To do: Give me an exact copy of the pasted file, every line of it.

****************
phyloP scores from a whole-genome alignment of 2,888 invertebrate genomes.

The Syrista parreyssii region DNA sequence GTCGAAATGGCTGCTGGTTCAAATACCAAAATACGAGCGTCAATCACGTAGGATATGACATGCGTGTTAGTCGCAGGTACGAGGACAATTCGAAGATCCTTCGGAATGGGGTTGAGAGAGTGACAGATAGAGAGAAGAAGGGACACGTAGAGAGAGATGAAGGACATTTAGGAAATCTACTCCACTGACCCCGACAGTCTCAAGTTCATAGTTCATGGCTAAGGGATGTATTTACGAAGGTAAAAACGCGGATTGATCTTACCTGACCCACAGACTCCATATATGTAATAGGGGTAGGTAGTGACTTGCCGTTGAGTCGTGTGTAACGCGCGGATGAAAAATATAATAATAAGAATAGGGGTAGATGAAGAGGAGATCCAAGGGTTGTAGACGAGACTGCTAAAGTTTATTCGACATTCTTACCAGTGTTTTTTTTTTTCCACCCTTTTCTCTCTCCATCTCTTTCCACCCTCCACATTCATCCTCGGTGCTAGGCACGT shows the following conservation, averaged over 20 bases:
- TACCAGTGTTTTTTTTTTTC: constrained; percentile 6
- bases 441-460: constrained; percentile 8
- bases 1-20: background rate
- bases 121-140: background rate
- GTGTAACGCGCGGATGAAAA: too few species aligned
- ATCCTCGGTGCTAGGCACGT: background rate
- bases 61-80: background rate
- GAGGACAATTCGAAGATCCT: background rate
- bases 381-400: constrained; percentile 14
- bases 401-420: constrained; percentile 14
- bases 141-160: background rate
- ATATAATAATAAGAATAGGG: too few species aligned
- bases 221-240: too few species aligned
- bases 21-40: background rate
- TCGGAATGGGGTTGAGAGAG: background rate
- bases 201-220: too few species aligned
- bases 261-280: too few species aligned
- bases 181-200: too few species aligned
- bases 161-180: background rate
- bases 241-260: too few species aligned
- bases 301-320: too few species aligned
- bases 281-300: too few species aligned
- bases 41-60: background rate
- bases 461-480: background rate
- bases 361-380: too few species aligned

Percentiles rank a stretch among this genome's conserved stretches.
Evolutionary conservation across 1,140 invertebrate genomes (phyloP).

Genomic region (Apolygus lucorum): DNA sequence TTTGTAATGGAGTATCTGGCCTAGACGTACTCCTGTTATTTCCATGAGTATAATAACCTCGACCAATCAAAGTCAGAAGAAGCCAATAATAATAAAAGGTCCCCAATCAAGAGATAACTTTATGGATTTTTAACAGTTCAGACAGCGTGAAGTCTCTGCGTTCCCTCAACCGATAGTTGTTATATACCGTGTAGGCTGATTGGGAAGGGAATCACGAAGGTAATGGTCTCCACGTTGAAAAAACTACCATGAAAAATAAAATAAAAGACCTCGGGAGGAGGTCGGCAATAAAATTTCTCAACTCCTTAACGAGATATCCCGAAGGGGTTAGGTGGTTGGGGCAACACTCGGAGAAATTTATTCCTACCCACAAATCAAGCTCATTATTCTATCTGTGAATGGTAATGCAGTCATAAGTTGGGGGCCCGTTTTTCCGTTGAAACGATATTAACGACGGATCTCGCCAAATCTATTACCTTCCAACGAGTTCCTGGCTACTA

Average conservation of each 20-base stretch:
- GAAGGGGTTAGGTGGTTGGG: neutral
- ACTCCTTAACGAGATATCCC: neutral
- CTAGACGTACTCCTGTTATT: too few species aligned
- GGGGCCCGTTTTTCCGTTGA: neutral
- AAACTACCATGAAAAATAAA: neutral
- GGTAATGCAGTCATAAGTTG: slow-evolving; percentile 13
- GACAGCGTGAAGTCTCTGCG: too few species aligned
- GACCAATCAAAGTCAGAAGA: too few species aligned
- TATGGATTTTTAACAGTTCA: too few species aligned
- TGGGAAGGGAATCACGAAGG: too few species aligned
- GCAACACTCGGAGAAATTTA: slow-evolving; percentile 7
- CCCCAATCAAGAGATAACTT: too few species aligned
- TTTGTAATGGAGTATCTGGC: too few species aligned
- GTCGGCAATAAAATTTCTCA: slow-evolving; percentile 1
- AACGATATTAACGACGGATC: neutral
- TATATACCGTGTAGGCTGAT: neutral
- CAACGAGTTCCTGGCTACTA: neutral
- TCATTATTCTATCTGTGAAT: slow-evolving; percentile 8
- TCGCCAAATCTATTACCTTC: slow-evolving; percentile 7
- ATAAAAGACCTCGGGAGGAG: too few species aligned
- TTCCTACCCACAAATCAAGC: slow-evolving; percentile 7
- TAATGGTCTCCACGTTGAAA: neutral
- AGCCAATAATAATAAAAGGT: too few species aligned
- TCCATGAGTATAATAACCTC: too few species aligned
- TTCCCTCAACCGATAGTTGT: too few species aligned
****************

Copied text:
phyloP scores from a whole-genome alignment of 2,888 invertebrate genomes.

The Syrista parreyssii region DNA sequence GTCGAAATGGCTGCTGGTTCAAATACCAAAATACGAGCGTCAATCACGTAGGATATGACATGCGTGTTAGTCGCAGGTACGAGGACAATTCGAAGATCCTTCGGAATGGGGTTGAGAGAGTGACAGATAGAGAGAAGAAGGGACACGTAGAGAGAGATGAAGGACATTTAGGAAATCTACTCCACTGACCCCGACAGTCTCAAGTTCATAGTTCATGGCTAAGGGATGTATTTACGAAGGTAAAAACGCGGATTGATCTTACCTGACCCACAGACTCCATATATGTAATAGGGGTAGGTAGTGACTTGCCGTTGAGTCGTGTGTAACGCGCGGATGAAAAATATAATAATAAGAATAGGGGTAGATGAAGAGGAGATCCAAGGGTTGTAGACGAGACTGCTAAAGTTTATTCGACATTCTTACCAGTGTTTTTTTTTTTCCACCCTTTTCTCTCTCCATCTCTTTCCACCCTCCACATTCATCCTCGGTGCTAGGCACGT shows the following conservation, averaged over 20 bases:
- TACCAGTGTTTTTTTTTTTC: constrained; percentile 6
- bases 441-460: constrained; percentile 8
- bases 1-20: background rate
- bases 121-140: background rate
- GTGTAACGCGCGGATGAAAA: too few species aligned
- ATCCTCGGTGCTAGGCACGT: background rate
- bases 61-80: background rate
- GAGGACAATTCGAAGATCCT: background rate
- bases 381-400: constrained; percentile 14
- bases 401-420: constrained; percentile 14
- bases 141-160: background rate
- ATATAATAATAAGAATAGGG: too few species aligned
- bases 221-240: too few species aligned
- bases 21-40: background rate
- TCGGAATGGGGTTGAGAGAG: background rate
- bases 201-220: too few species aligned
- bases 261-280: too few species aligned
- bases 181-200: too few species aligned
- bases 161-180: background rate
- bases 241-260: too few species aligned
- bases 301-320: too few species aligned
- bases 281-300: too few species aligned
- bases 41-60: background rate
- bases 461-480: background rate
- bases 361-380: too few species aligned

Percentiles rank a stretch among this genome's conserved stretches.
Evolutionary conservation across 1,140 invertebrate genomes (phyloP).

Genomic region (Apolygus lucorum): DNA sequence TTTGTAATGGAGTATCTGGCCTAGACGTACTCCTGTTATTTCCATGAGTATAATAACCTCGACCAATCAAAGTCAGAAGAAGCCAATAATAATAAAAGGTCCCCAATCAAGAGATAACTTTATGGATTTTTAACAGTTCAGACAGCGTGAAGTCTCTGCGTTCCCTCAACCGATAGTTGTTATATACCGTGTAGGCTGATTGGGAAGGGAATCACGAAGGTAATGGTCTCCACGTTGAAAAAACTACCATGAAAAATAAAATAAAAGACCTCGGGAGGAGGTCGGCAATAAAATTTCTCAACTCCTTAACGAGATATCCCGAAGGGGTTAGGTGGTTGGGGCAACACTCGGAGAAATTTATTCCTACCCACAAATCAAGCTCATTATTCTATCTGTGAATGGTAATGCAGTCATAAGTTGGGGGCCCGTTTTTCCGTTGAAACGATATTAACGACGGATCTCGCCAAATCTATTACCTTCCAACGAGTTCCTGGCTACTA

Average conservation of each 20-base stretch:
- GAAGGGGTTAGGTGGTTGGG: neutral
- ACTCCTTAACGAGATATCCC: neutral
- CTAGACGTACTCCTGTTATT: too few species aligned
- GGGGCCCGTTTTTCCGTTGA: neutral
- AAACTACCATGAAAAATAAA: neutral
- GGTAATGCAGTCATAAGTTG: slow-evolving; percentile 13
- GACAGCGTGAAGTCTCTGCG: too few species aligned
- GACCAATCAAAGTCAGAAGA: too few species aligned
- TATGGATTTTTAACAGTTCA: too few species aligned
- TGGGAAGGGAATCACGAAGG: too few species aligned
- GCAACACTCGGAGAAATTTA: slow-evolving; percentile 7
- CCCCAATCAAGAGATAACTT: too few species aligned
- TTTGTAATGGAGTATCTGGC: too few species aligned
- GTCGGCAATAAAATTTCTCA: slow-evolving; percentile 1
- AACGATATTAACGACGGATC: neutral
- TATATACCGTGTAGGCTGAT: neutral
- CAACGAGTTCCTGGCTACTA: neutral
- TCATTATTCTATCTGTGAAT: slow-evolving; percentile 8
- TCGCCAAATCTATTACCTTC: slow-evolving; percentile 7
- ATAAAAGACCTCGGGAGGAG: too few species aligned
- TTCCTACCCACAAATCAAGC: slow-evolving; percentile 7
- TAATGGTCTCCACGTTGAAA: neutral
- AGCCAATAATAATAAAAGGT: too few species aligned
- TCCATGAGTATAATAACCTC: too few species aligned
- TTCCCTCAACCGATAGTTGT: too few species aligned